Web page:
The economic forecast underlying the Obama administration’s new Fiscal 2012 budget shows moderately stronger growth this year than in 2010, continued subdued inflation and a stubbornly high jobless rate of 9.3 percent this year and 8.6 percent in 2013.
This is no rosy scenario crafted to allow budget deficits to look smaller than they would with a different set of projections. The 3.1 percent estimate for this year’s rise in the gross domestic product is exactly the same as in latest forecast from the Congressional Budget Office and little different from the latest outlook update from the International Monetary Fund and the most recent number in the Blue Chip Economic Indicators compilation of private forecasts.
More importantly, the administration’s growth figures could be too modest, at least in the short term. They are lower than those of some prominent forecasters, such as those at Macroeconomic Advisers and Goldman Sachs. For one thing, getting the budget out this month meant the administration forecast had to be locked up in mid-November and CBO’s in early December. Both therefore missed an apparent acceleration in growth late last year and the surprising plunge in the unemployment rate from 9.8 percent in November to 9 percent last month.
Chris Varvares of Macroeconomic Advisers said in an interview that acceleration and the new stimulus in the tax legislation agreed to by Obama and congressional Republicans in December provided “a pretty solid jump off” for the economy this year. His firm expects growth over the course of 2011 to reach 4.3 percent, aided by the 2 percentage point cut in the Social Security payroll tax rate and the extension of long-term unemployment insurance benefits.
Moreover, Varvares said that unlike last year when the big risk was that growth would turn out to be weaker than expected, the risks now appear to be balanced. That is, it’s a likely growth will exceed 4.3 percent as fall short of it. “Would you believe a 6 percent quarter in the second half?” he asked.
Such faster growth could bring the jobless rate down to about 8.5 percent in this year’s fourth quarter—about what the administration predicts as an average for 2012. As for inflation, Macroeconomic Advisers and CBO expect if anything it will be more subdued than in the Obama forecast.
Goldman Sachs economists have told the firm’s clients to look for GDP gains to accelerate to a 4 percent pace this spring and to be between 3 percent and 4 percent for the year, with unemployment falling only to 9 percent by the end of the year while core inflation—that is excluding volatile food and energy prices—remains less than 1 percent.
The forecasts begin to diverge in 2013. Macroeconomic Advisers and Goldman Sachs expects growth to dip back to about 3.5 percent, the Blue Chip average shows 3.2 percent and CBO only 2.8 percent. In contrast, the administration forecast has growth accelerating to 4 percent in 2012 and on to 4.5 percent in 2013. CBO also has it increasing in 2013 but only to 3.5 percent.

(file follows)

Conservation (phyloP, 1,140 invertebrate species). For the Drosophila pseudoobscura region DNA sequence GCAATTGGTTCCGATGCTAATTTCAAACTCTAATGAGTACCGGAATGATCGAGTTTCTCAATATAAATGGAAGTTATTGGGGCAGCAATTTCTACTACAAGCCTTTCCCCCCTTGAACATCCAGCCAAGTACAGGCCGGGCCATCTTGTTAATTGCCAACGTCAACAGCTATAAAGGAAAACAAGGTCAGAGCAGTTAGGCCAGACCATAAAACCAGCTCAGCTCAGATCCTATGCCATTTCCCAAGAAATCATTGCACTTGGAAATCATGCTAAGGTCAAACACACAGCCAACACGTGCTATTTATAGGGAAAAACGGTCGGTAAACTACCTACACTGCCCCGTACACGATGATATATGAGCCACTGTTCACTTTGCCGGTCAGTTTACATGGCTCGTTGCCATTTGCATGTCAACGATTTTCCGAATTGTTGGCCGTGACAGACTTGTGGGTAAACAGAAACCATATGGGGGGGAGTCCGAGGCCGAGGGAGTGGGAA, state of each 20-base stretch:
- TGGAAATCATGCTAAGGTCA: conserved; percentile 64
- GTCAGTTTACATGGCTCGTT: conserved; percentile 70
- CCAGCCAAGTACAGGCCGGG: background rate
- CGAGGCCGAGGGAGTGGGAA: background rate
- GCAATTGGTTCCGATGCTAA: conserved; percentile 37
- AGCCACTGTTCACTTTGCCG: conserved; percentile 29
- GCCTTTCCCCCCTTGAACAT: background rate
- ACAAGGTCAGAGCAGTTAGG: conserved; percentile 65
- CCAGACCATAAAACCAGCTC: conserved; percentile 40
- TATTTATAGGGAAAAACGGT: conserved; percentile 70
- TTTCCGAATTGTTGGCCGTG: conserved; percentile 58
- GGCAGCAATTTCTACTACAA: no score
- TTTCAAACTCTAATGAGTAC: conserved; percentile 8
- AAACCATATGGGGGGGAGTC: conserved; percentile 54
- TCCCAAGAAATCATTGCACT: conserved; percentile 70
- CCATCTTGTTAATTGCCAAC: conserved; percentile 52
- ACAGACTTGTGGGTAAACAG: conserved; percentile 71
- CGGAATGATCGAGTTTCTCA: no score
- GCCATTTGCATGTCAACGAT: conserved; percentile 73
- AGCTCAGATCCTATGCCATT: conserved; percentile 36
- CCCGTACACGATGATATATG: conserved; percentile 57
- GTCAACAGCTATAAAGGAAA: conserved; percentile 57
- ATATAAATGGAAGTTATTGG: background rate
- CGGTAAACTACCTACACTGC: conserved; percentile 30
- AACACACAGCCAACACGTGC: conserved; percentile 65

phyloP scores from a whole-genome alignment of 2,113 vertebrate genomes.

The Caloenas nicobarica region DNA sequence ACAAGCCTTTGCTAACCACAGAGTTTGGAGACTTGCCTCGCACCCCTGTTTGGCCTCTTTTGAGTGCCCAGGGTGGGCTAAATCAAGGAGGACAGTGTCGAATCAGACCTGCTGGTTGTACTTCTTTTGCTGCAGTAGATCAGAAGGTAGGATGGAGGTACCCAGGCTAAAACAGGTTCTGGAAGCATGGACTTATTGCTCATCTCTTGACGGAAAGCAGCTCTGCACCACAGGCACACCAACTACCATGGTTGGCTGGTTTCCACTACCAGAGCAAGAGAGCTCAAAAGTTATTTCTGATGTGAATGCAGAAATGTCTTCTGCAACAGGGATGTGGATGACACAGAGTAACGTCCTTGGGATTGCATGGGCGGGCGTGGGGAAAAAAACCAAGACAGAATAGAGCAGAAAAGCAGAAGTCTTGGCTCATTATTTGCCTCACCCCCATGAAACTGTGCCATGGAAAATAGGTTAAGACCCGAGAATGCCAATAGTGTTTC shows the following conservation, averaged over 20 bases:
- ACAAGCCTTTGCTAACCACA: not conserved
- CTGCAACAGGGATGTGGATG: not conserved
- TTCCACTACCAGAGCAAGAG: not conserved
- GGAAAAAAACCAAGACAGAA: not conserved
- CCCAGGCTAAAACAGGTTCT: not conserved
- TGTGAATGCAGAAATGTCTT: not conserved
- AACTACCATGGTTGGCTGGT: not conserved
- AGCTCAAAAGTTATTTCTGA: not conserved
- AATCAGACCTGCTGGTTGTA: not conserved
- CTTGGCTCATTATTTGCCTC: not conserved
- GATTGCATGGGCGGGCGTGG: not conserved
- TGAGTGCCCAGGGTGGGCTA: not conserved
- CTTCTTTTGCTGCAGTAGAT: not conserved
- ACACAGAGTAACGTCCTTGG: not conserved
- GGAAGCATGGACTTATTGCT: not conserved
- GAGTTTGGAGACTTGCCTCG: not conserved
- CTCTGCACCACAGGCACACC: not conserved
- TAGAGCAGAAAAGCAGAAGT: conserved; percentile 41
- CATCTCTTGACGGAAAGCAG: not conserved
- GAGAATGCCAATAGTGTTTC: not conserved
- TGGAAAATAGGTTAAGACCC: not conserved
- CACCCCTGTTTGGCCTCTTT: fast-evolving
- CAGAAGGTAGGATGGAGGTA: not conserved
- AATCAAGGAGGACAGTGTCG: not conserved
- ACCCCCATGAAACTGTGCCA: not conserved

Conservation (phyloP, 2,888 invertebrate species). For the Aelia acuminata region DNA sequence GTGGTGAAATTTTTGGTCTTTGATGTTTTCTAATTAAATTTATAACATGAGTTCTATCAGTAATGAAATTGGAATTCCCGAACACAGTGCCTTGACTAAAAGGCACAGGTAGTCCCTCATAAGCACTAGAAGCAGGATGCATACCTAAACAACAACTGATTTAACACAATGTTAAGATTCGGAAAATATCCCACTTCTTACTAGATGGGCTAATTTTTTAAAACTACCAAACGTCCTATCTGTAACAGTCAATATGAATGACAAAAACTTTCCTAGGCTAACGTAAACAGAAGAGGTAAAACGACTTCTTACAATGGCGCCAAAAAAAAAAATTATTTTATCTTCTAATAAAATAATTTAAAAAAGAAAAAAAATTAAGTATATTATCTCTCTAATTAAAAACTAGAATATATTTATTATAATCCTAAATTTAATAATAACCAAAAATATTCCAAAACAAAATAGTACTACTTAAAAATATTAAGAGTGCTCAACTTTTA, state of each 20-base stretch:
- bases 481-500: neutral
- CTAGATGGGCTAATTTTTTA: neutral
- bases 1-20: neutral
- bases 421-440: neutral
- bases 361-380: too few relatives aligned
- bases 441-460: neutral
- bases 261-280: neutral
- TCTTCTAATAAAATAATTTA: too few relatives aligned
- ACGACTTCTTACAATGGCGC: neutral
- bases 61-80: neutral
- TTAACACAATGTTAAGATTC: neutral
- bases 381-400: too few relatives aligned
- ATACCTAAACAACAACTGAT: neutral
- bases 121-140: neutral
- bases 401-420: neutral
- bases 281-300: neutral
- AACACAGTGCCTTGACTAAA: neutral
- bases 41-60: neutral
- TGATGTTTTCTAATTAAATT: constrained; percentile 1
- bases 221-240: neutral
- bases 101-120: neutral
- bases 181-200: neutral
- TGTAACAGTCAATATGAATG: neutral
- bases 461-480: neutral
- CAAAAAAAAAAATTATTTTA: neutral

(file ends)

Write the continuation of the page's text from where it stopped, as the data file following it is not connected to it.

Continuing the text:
All of the forecasts, however, show the jobless rate falling to around 7.5 percent in 2013.
The latest round of Federal Reserve officials’ forecasts generally were similar to the administration’s figures, including an expectation that growth would continue to accelerate in 2012 and 2013. Two Fed officials predicted that growth this year would be as low as 2.4 percent to 2.7 percent while a majority thought it would be around 3.5 percent."
In the explanation of the administration forecast, the Analytical Perspectives portion of the budget says, “The U.S. economy has enormous room for growth in 2011, although there are factors that could limit that growth. On the positive side, real GDP grew 3.2 percent in the fourth quarter, and 2011 should get off to a solid start.”
Those factors include potentially lingering effects from the financial crisis, slow foreign growth that might restrain demand for U.S. exports and the phasing out of the stimulus package enacted early in 2009.
The Analytical Perspectives section also provides estimates of how the deficit might change if economic growth were faster or slower than shown in the forecast. For instance, if growth was about a percentage point faster this year—as in the Macroeconomic Advisers forecast—it would lower the deficit by about $19 billion in Fiscal 2011 and about $43 billion the following year.
White House Projects 2.7% Growth (Bloomberg)
Voter Ignorance Threatens Deficit Reduction (The Fiscal Times)
Goldman Sachs 2011 Forecast: Stock, Gold, Oil Higher (CNBC)